I’ve been reading an article in the Wall Street Journal this morning reporting Fed data that indicates auto loan defaults are on the rise in the US, particularly in poorer areas in the southern US. This follows recent comments from automakers that the market for new cars is peaking and from used car dealers that prices declined last year and will dip further in 2017. Part of the downward pricing pressure is due to a larger number of cars coming off lease.
All this should come as no surprise, since the auto industry is cyclical and we’re closing out year eight since the US economy bottomed in 2009. If there is still a shoe to drop–and I think there is–it will come in the car leasing market itself. Here’s why:
Let’s say I want to buy a $30,000 car on a three-year lease. What determines my lease payment?
The leasing company buys the car I want to lease from the auto company and rents it to me. Its charges consist of: interest on the purchase price; recovery of the loss in value of the car over the lease period; and the price at which the leasing firm figures it can sell the car for at the end of the lease. The key figure here is the lender’s estimate of what the car will be worth when I turn it in. This is called the residual value.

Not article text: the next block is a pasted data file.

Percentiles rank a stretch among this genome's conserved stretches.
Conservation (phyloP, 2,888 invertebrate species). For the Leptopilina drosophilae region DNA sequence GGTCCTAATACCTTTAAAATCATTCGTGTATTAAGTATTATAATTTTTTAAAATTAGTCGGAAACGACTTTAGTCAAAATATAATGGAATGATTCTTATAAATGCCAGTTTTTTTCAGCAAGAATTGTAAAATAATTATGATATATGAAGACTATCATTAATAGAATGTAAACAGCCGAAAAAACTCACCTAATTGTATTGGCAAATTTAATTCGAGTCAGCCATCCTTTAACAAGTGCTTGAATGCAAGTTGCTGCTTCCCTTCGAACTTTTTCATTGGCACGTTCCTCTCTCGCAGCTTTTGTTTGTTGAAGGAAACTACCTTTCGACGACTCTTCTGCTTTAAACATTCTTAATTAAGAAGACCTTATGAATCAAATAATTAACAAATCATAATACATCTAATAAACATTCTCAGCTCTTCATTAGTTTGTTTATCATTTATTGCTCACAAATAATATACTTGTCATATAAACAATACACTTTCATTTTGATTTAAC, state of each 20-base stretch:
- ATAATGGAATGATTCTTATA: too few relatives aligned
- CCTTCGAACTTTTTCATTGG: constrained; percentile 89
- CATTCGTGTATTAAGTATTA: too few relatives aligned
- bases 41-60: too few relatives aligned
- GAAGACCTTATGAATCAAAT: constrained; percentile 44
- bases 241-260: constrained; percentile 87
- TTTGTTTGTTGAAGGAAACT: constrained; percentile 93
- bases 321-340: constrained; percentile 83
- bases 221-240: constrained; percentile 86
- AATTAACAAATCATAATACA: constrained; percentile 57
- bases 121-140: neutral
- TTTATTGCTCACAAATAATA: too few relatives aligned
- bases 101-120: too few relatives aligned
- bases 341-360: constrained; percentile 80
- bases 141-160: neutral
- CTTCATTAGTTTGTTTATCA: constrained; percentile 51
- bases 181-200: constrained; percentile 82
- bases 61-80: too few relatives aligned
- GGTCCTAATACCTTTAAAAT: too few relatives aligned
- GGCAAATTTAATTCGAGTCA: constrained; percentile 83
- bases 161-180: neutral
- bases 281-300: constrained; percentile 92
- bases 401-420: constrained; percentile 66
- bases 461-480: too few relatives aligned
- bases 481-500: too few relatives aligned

1. The lender estimates the car will be worth $15,000 in three years. At 4% interest, that’s a monthly payment of $490. In total, I’ll pay $2743 in interest charges (an average of $76/month) over the three years and $15,000 in principal.
2. If the car is estimated to be worth $20,000, that translates into a monthly payment of $360, with a total of $10,000 repayment of principal + $3029 in interest ($17.50/mo).
At rates close to zero, an interest rate change makes little difference. The difference between $490/month and $360 is the residual value assumption.
(Note: real world leases can be much more convoluted, but these are the economic basics.)
how leasing companies get into trouble
Historically, lenders–and especially those affiliated with automakers–have made the residual values too high. Why? To my mind, it’s because a lower monthly payment (i.e., a higher residual value estimate) makes the car sale easier. In the moment, the day of reckoning appears to be far in the future. It can also be that the accounting framework the lender uses permits assumed profits on new loans to offset realized losses on old ones. If so, as long as lease volumes increase, reported profits probably won’t reveal the damage being done.
Experienced auto stock investors are doubtless already worrying about the potential negative effects of leasing. I imagine, though, that as/when the issue becomes better known–that is, when writeoffs from leasing operations start to emerge–this will be more bad news for auto stocks.